...are you starting from scratch and youjust need an idea of where to start? Like do you use, or areyou open to using, influencers in your marketing? Is that something weshould have our eyes out for? Are Your current students already involved in yourmarketing, or is that another area of wide open, Blue Sky Opportunity?Do you generate leads mostly through your in Brown marketing, or are you workingthrough traditional list bys? That's important. And then can you coordinate online andoffline marketing tactics to an integrated strategy, or we working just with your digitalmarketing folks? Like all of that matters. So, in order to not makethis be an hour long answer to your question, let's say that maybeyou want to increase applications from anywhere in the country. You already have afunctioning website that you can adapt over time, you have a somewhat personalized comflow anda basic social media presence to build from. Knowing all of that,we could scope a project that seeks to answer the following questions through social listening. And normally you want to keep this to like three to five but Iof course did six because I can't control myself. So first you might wantto thank you. Just want to answer the basic question, like we're online. Do students talk about nursing programs so that you know where you should beinvolved, or advertising, whatever that might be. Then you might want tolook at how do perspective students talk about nursing programs like? What can welearn from the general topic analysis of prospective students asking about nursing? We couldget more specific there and then say what questions do prospective undergraduate nursing students asktheir peers when they're deciding to apply to college? And some of those areprobably going to be a yeah, Duh, but you might find some really surprisinganswers they're diving even deeper. What positive things do current nursing students sayabout their programs? What don't they like? What negative things are they saying?And then really understanding your role in this, how is your institution representedin these conversations that we've already analyzed? And if you want to get intocompetitive set, what are the top ten institutions named in these conversations and howdo they relate to yours and geography, program size, faculty sighs, etc. So this project could go a variety of different ways, and I'll justnote that it'd be totally different if the curriculum was offered mainly online or towardsa certain specialty. But if we could answer those six questions, you'd beable to craft your website and email content better identify your competitors, as theyare determined by students, not you, who set benchmarks for improvement. Ifyou want to grow your reputation over time in terms of how folks are talkingabout your institution, you can identify places where current students could be encouraged tointeract online to really give that peer to peer reference, and you could determinehow to most effectively use your social media accounts to improve application numbers based onthe answers to those questions. So that...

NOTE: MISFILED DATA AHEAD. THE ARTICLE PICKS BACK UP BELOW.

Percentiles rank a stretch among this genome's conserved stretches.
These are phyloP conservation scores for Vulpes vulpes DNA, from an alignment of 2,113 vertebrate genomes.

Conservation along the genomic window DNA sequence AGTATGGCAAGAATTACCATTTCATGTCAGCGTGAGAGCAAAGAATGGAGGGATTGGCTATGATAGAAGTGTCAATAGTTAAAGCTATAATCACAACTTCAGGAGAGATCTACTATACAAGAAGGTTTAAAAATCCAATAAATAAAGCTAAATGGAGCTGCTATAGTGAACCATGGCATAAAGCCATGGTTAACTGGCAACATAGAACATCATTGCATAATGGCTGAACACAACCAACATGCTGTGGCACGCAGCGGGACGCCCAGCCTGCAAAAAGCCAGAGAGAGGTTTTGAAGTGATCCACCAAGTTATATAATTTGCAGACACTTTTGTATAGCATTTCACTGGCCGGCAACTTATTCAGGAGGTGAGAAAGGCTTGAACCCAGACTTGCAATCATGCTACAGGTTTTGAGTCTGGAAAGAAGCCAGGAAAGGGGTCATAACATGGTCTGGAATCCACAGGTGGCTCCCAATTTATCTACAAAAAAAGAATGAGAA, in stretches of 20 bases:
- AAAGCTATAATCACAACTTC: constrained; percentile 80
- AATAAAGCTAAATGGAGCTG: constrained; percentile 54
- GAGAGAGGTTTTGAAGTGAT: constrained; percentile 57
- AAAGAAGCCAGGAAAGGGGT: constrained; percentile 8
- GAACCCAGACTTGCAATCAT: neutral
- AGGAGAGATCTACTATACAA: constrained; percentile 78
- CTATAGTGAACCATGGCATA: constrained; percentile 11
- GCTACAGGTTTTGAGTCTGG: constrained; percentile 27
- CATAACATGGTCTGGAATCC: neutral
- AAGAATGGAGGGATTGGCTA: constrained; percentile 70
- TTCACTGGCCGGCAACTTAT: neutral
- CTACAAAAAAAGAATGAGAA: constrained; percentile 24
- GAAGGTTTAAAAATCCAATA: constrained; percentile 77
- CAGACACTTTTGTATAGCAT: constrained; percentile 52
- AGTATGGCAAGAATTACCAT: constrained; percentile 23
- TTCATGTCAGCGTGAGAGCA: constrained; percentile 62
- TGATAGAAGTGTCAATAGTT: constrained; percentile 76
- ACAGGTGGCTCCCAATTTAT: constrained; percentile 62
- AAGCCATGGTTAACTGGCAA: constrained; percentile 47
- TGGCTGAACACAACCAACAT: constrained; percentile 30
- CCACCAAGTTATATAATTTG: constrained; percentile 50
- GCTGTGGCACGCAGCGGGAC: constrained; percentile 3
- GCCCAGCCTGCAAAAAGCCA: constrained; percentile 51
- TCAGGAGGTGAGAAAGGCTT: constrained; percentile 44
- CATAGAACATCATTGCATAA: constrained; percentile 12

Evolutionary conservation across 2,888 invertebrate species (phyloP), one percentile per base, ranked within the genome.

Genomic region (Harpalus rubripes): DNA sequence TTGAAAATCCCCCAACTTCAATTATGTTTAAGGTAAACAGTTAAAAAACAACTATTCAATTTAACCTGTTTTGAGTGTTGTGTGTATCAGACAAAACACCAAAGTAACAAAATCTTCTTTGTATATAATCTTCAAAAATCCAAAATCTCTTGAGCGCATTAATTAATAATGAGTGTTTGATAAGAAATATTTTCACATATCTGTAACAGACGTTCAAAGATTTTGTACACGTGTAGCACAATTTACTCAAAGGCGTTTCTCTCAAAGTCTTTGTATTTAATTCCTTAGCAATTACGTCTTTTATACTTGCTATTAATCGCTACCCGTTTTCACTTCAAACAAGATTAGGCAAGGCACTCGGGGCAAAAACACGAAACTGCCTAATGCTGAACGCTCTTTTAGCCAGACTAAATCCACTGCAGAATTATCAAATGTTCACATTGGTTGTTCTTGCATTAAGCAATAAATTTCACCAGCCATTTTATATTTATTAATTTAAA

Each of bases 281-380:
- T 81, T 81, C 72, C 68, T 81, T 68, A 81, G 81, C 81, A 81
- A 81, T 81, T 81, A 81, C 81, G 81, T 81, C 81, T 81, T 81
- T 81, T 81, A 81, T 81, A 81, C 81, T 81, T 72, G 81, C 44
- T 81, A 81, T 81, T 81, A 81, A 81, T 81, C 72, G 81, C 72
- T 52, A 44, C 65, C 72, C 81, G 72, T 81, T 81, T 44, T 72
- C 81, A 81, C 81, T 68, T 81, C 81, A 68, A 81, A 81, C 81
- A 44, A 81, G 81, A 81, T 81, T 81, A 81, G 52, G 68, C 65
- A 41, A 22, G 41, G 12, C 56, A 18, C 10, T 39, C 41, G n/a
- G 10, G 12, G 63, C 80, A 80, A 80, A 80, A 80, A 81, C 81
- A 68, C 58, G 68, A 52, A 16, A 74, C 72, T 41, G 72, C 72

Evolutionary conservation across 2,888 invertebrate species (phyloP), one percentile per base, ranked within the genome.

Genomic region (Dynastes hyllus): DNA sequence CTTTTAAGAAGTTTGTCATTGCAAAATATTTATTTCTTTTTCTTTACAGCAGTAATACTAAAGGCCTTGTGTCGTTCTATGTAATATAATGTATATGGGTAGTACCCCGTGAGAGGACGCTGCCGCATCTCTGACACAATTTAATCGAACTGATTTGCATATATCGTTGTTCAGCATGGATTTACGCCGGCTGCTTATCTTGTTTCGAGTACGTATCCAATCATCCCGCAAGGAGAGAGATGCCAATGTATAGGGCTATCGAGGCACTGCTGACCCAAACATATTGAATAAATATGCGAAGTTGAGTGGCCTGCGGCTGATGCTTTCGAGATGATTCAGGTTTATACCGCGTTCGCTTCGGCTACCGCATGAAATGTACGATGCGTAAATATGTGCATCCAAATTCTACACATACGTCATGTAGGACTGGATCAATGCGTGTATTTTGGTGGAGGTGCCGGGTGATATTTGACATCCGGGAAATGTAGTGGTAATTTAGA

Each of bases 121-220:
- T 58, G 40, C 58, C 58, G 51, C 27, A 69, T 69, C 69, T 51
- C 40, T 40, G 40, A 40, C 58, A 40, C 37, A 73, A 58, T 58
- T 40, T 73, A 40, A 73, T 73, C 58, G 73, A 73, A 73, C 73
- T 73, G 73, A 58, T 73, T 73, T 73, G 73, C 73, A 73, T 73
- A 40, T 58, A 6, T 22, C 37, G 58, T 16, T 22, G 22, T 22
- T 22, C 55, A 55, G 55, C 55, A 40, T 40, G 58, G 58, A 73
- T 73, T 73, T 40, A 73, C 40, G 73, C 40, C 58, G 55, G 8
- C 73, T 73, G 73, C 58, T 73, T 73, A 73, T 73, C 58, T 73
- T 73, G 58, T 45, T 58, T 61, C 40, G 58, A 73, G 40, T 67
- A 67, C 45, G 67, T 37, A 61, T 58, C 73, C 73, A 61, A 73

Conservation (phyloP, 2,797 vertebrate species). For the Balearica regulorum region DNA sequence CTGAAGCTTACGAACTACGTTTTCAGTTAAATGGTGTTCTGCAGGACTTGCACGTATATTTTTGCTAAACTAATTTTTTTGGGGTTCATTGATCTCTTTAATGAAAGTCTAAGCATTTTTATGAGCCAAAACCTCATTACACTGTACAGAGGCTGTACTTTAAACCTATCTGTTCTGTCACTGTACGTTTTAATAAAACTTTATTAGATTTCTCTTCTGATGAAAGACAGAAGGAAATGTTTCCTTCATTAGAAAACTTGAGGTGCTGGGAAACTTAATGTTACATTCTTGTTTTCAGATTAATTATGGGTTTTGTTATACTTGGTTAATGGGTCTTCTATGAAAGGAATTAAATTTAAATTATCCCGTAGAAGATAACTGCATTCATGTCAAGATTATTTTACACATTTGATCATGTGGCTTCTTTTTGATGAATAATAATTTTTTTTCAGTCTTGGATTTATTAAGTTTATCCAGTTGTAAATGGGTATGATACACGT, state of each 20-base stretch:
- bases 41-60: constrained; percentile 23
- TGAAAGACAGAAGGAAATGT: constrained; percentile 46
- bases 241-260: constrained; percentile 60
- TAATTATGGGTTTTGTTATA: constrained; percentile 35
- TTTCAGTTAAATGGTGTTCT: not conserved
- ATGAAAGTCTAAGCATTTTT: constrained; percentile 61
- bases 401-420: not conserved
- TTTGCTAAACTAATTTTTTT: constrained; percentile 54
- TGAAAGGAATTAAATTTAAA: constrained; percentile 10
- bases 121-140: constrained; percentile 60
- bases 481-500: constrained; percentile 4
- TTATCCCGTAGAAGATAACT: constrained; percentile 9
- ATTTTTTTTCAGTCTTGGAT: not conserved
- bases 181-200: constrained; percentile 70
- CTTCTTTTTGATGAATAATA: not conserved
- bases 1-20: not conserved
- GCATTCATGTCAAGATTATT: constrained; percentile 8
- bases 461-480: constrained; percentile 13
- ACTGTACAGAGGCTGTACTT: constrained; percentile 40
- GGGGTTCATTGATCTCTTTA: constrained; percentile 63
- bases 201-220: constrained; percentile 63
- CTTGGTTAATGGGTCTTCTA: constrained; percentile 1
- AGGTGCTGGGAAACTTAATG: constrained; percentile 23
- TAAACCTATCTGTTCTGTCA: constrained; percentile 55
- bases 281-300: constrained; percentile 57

...be a lot and that just oneproject. So I really like to think the opportunities are and yeah, theyreally are. Let's dig into that topical analysis bucket, because from a socialvolume or sentiment analysis standpoint, how can social listening help understand how my institutionstacks against programmatic competitors that potentially I may not have even had on my radarbecause they aren't within forty miles of my institution right we've done some really interestingprojects related to this recently, so I've got some good examples, but we'llstick with your nursing example and assume we completed that research that I described.I'd guess that we'd probably have a data set of Tenzero or more mentions froma variety of sites and we'd be looking at current or perspective students talking aboutnursing. We'd probably have data from Reddit, twitter, Youtube. I'm thinking we'dsee all Nursescom the student Doctor Network and college confidentials. So we'd havea wide set of sources and TENZERO ISH mentions. Next, our researchers woulduse some of the AI in our software to identify the organizations that are mentionedmost in the data set. This is one place where are a AI canbe helpful. We're going to have thousands and thousands of words. What wewant to know like who are the colleges and universities or other organizations that arementioned? That is likely going to include both own and unknown competitors for you, so we'll look at that together and decide which of those competitors are worthyof further examination. It would probably be a combination of WHO's mentioned the mostand who you traditionally see as a competitor, and then within that tenzero or somentioned data set will create segments of mentions that include those competitors. There'sa lot you could learn from that, but I'm thinking about three in particular. One is determining student consideration groups. So we might want to see whichcompetitors are most likely to be mentioned together. When a student says I'm thinking aboutstudying nursing at university a, college B, campus x, we wantto know when these are grouped together and we can get that out of socialdata. We could also start to look at sentiment by competitor, like veryspecifically what you asked about. We recently did this at campus sonar for acollege within a state flagship university, so a set of programs related to asingle discipline, and we compared conversations about that college is programs with similar programsat seven other universities. When we did the sentiment analysis, we found thatour clients negative sentiment of all of their mentions was the lowest. It wasonly eight percent, while some of their competitors mentions were up to twenty fivepercent negative and their neutral sentiment was the highest. So, knowing that that'ssomewhat of a differentiator for them, we can then dive into the actual contentof the negative mentions of their competitors to prop some new ideas for our clientto differentiate themselves, and then we can...